HAVERHILL — In 2008, Verizon told city officials they were going to start removing double utility poles that line several city streets.
At the time, a spokesman said the company had removed 186 such poles in the previous year, in response to complaints from residents and city officials who said the double poles are ugly, and that only 106 remained.
Today, there are more of the double poles than ever before — 245 to be exact, according to Verizon — and more are on the way. Most are overrun with wires and electrical equipment. Some are leaning and look like they are about to topple.
The poles are used to replace or reinforce old or deteriorated poles because, in most cases, it is cheaper than removing the old pole and replacing it with a new single one.
A recent tour of a South Main Street and several nearby roads revealed dozens of double poles, many of them new. Late last week, cews were spotted installing two new poles to add to the double pole situation.
Stephanie Lee, Verizon's governmental affairs liaison, said there are about 245 double poles in the city and 125 have been installed in the last year due to a power upgrade project by National Grid. The electric company uses Verizon's poles to provide power to homes and businesses.
Lee said Verizon has been talking to Mayor James Fiorentini and fire Chief Richard Borden recently about how to alleviate "the double pole situation in Haverhill." She said removing an old pole is a complicated and time-consuming process because lines that accommodate electricity, fire alarms, street lights and cable and phone service must all be taken down by different carriers before a pole can be removed.
"While we are committed to continuing to work together on reducing double poles in Haverhill, you may be aware that National Grid has plans to continue to upgrade the electrical system within the city, which will require the placement of many more additional poles over the next year," Lee said in an email to the City Council.
Council President Robert Scatamacchia, who has complained to Verizon and National Grid about double polls many times, said the possibility of more double poles when there should be fewer is unacceptable.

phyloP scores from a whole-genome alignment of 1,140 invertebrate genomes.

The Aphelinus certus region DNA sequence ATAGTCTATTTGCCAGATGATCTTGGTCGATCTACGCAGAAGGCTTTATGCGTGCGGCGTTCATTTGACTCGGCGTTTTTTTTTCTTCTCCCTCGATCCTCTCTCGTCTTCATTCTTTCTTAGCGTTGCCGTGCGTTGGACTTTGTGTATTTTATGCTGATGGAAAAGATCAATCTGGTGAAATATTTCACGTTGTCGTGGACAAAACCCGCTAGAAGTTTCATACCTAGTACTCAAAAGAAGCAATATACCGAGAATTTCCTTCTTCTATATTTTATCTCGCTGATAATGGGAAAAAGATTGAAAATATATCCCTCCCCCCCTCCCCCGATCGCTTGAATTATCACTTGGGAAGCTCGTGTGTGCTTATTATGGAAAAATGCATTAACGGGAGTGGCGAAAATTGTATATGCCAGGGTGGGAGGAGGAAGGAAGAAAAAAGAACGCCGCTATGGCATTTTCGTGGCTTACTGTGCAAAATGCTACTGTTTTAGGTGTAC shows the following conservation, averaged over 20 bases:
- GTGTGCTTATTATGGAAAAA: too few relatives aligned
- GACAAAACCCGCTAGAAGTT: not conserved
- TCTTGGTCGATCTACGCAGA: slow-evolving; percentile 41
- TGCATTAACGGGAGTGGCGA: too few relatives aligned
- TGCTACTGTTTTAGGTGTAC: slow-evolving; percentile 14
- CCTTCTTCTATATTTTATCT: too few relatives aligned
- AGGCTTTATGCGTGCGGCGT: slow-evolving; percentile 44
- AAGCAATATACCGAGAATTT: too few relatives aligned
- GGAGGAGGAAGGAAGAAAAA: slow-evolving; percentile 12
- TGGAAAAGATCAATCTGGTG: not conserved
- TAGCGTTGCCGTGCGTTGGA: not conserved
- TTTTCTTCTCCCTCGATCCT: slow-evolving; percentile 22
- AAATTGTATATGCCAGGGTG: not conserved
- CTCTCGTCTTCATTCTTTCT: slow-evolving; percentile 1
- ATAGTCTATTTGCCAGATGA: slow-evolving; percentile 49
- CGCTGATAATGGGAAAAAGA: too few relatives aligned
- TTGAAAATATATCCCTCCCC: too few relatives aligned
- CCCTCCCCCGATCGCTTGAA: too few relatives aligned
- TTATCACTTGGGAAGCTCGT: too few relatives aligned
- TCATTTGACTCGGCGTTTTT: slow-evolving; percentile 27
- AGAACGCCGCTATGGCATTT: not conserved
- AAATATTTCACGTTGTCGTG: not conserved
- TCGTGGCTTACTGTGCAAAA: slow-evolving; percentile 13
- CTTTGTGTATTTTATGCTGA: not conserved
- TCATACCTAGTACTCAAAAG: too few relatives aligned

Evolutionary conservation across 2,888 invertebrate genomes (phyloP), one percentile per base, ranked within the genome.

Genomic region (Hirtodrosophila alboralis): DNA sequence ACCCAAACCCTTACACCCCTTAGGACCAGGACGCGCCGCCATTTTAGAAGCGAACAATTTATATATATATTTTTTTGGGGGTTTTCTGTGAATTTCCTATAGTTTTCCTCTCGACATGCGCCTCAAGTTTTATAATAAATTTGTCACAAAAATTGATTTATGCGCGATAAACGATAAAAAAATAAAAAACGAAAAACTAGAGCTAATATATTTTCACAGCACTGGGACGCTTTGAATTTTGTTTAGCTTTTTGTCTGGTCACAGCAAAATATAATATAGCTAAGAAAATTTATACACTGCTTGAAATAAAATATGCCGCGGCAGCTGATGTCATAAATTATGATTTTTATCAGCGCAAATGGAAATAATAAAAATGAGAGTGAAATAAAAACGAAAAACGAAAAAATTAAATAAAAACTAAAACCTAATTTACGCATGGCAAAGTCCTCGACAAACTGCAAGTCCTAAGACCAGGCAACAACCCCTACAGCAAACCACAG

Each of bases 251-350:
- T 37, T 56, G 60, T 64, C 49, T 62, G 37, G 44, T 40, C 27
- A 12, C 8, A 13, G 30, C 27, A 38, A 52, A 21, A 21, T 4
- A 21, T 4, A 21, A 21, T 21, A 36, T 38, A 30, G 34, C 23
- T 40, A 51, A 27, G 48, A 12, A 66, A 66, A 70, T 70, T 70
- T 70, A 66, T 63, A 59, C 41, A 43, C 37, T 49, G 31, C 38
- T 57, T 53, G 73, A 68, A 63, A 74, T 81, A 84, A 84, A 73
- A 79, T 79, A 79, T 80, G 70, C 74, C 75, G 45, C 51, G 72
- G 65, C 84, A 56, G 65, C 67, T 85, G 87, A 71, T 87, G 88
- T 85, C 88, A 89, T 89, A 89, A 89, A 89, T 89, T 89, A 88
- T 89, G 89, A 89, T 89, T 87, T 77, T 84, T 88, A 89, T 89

"It seems like double poling is the rule instead of the exception now, that it's being done as a regular business practice," Scatamacchia said.
He said it appears to him that the utility companies are too lazy to remove old poles when new ones are needed, so they simply leave the old one next to the new one in such cases.
After a double pole is installed, state law requires utility companies to remove the old one within 90 days, Scatamacchia said. But, he said, there is no penalty for violations, so the utilities ignore the rule.
Scatamacchia said he recently found 25 new double poles on Kingsbury Avenue and South Pleasant and South Elm streets. A recent tour of other streets in that part of in the city's Bradford section revealed dozens more, some in front of churches, schools and businesses on Route 125 and in Central Square.
Scatamacchia said Verizon sent the city a letter in 2007 that said the company would be removing existing double poles and using fewer of them in the future.
At the council's direction, Scatamacchia wrote to Verizon and National Grid last week, asking for their policy on double poles and why they have apparently forgotten about the 2007 letter. He said the city is also researching its legal options if the utility companies don't start removing double poles.
Scatamacchia said he used to scoff at the late City Councilor David Swartz and resident William Copeland for making a big issue about double poles when Scatamacchia was new to the council many years ago.
"Back then I didn't think it was a big deal," Scatamacchia said. "But I've been converted. They are ugly and these companies are disrespectful to the city's wishes and our residents. And it's always the same old story when we ask them about it. They promise they will correct the situation but they don't."